FAQ: Frequently asked questions

Why were Westboro Baptist Church and Neturei Karta selected as groups to study? 

The Westboro Baptist Church was selected as a research subject because it serves as an embodiment of an oppositional, polarizing religious group, including being recognized as a hate group by the Anti-Defamation League and the Southern Poverty Law Center. The group’s controversial, though physically nonviolent, discipline allows researchers the physical safety to interact in-person with members of the church, despite the church’s assertion of God’s abhorrence toward Jews and Judaism, the academic focus of principal investigator Dr. Hillel Gray’s expertise and training. 

Dr. Gray has dedicated his academic career to Jewish studies. He chose to study the Neturei Karta to research an analogous group to WBC within his own field and because it highlights ethical debates over antisemitism, Zionism, and Israel. He is affiliated with the Middle East, Jewish, and Islamic Studies (MEJIS) program at Miami University.

The religious groups selected for this research are often considered harmful, hateful, and intolerant and, in turn, may be scorned, condemned, threatened, or ostracized. Ideally, the project would expand to learn about other “enemy” religious groups, improve the project’s methodology, and deepen its educational impact.

What does “non-judgmental critical-empathic” listening mean? What does it imply about the groups studied?

Empathy refers to a depth of understanding that uses our capacity to emotionally connect with fellow human beings. Empathy aims for emotionally-informed understanding and accurate cognitive perceptions. Empathy does not mean that project faculty, participating students, or Miami University support or defend the beliefs or tactics of any religious groups.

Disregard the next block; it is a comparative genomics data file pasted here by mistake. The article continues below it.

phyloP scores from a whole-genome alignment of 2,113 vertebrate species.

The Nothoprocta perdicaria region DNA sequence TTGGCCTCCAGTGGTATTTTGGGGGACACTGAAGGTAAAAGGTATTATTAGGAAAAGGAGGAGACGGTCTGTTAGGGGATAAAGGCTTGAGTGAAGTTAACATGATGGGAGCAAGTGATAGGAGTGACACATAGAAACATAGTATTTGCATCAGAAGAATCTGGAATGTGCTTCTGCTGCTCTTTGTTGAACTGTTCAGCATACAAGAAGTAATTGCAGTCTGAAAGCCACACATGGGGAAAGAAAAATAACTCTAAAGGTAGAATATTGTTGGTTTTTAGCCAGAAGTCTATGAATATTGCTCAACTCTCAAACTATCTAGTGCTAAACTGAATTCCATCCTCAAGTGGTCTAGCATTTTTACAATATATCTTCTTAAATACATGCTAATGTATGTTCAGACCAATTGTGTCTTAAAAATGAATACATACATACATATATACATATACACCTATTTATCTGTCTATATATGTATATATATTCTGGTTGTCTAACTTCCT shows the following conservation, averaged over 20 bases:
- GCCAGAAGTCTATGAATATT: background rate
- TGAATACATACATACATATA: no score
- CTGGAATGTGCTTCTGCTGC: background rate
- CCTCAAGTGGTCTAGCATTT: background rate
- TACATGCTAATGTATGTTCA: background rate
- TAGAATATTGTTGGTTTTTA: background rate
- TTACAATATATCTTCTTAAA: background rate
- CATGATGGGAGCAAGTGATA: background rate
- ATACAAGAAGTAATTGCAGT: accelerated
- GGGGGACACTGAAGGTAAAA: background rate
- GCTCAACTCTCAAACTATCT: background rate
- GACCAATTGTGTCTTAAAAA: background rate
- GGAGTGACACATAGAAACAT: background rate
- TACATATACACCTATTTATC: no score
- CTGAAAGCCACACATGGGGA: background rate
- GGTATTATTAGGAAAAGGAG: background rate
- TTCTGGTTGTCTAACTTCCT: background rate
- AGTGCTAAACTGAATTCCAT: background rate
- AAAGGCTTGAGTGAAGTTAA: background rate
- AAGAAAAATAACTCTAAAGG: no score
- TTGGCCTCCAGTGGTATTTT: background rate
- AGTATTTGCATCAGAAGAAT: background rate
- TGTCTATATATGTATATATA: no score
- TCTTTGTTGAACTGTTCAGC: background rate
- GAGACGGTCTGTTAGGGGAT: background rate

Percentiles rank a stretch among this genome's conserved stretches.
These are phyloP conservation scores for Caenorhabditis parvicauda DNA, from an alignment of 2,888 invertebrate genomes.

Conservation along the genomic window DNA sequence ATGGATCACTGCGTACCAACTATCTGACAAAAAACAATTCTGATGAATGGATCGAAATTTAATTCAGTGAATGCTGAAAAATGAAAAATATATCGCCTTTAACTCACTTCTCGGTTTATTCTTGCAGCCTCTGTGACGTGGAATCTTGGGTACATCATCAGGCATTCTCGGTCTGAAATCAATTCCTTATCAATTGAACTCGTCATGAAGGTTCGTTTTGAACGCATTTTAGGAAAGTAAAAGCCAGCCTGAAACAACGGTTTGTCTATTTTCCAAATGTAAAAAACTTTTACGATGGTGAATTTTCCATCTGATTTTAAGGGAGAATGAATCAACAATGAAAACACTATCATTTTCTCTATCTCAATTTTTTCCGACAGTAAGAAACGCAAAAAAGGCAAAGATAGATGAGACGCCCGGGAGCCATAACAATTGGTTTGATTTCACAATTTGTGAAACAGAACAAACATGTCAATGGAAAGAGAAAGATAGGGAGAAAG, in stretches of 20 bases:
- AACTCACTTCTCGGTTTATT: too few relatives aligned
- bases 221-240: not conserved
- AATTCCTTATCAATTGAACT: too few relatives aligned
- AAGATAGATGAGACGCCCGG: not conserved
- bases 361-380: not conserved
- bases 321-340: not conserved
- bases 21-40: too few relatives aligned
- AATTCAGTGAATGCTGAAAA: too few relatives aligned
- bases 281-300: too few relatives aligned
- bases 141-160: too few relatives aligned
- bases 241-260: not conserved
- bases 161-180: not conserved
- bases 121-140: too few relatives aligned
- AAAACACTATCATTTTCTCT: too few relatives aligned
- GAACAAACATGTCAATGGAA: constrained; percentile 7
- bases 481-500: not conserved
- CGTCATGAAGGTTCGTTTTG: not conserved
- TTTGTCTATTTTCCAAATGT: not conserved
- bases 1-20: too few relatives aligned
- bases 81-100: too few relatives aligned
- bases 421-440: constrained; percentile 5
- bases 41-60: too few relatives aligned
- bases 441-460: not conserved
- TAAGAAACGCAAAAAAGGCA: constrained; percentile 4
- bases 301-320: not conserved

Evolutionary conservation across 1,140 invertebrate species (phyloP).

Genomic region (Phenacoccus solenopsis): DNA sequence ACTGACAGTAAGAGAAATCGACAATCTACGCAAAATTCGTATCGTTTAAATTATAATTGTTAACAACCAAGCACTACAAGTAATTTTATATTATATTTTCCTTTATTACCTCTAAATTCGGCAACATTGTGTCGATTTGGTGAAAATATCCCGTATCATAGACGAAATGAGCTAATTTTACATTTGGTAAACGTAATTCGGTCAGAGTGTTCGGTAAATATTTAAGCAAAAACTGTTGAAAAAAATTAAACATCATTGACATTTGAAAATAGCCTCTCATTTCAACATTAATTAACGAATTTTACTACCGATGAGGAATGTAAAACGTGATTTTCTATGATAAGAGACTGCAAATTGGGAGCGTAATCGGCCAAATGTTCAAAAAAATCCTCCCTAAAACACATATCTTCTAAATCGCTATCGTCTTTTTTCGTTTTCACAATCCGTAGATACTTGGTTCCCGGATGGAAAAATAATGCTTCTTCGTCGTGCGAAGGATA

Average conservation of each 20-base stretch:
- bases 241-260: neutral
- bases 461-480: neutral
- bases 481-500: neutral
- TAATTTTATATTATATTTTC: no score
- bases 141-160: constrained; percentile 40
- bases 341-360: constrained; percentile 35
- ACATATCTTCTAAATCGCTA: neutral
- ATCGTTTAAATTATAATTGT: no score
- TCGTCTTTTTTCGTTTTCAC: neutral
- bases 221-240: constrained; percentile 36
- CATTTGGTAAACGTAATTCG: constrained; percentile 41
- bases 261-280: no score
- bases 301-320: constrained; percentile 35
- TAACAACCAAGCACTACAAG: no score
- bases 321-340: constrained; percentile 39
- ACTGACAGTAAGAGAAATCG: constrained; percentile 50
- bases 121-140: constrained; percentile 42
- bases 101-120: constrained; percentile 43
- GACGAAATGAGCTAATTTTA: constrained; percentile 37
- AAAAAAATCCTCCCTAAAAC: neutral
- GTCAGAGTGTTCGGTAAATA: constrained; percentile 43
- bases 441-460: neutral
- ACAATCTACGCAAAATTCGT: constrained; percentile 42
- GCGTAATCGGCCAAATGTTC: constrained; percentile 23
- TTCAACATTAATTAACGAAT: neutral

“Non-judgmental” describes the researchers’ goal of impartially listening to and interacting with research subjects. Project researchers aim to suspend, or do not express, their own moral and theological judgments in any interaction with or about radical, oppositional groups. This is not a suspension of one’s own ethics, but a suspension of reactions to the “oppositional Other,” so as to create a space for connection and rapport.

Do you teach students to recognize that radical, oppositional religious groups are evil – or at minimum – wrong? 

No, the project aims to be non-judgmental on moral and theological matters. The project intends neither to affirm nor to condemn any particular religious beliefs or practices. Nonetheless, if students seek guidance on how to evaluate radical religious groups, trained faculty are available to consult on ethical judgments and to refer students to religious clergy.

Does “empathy” mean you feel sorry for religious oppositional groups?

No. While emotional reactions vary among faculty and students involved in the project, the project does not aim to foster feelings of sympathy for any religious group, but rather to generate emotionally-informed understanding and accurate cognitive perceptions. It enables researchers to engage with and respond meaningfully to people in vilified groups, despite their apparently intolerable beliefs.

How can I contact you to ask questions and make suggestions?

We are happy to answer your questions and are always open to suggestions about new oppositional groups to study! To get in touch, send us a message on Twitter, Facebook, Instagram, or TikTok. You can also email Dr. Gray at grayhc@miamioh.edu.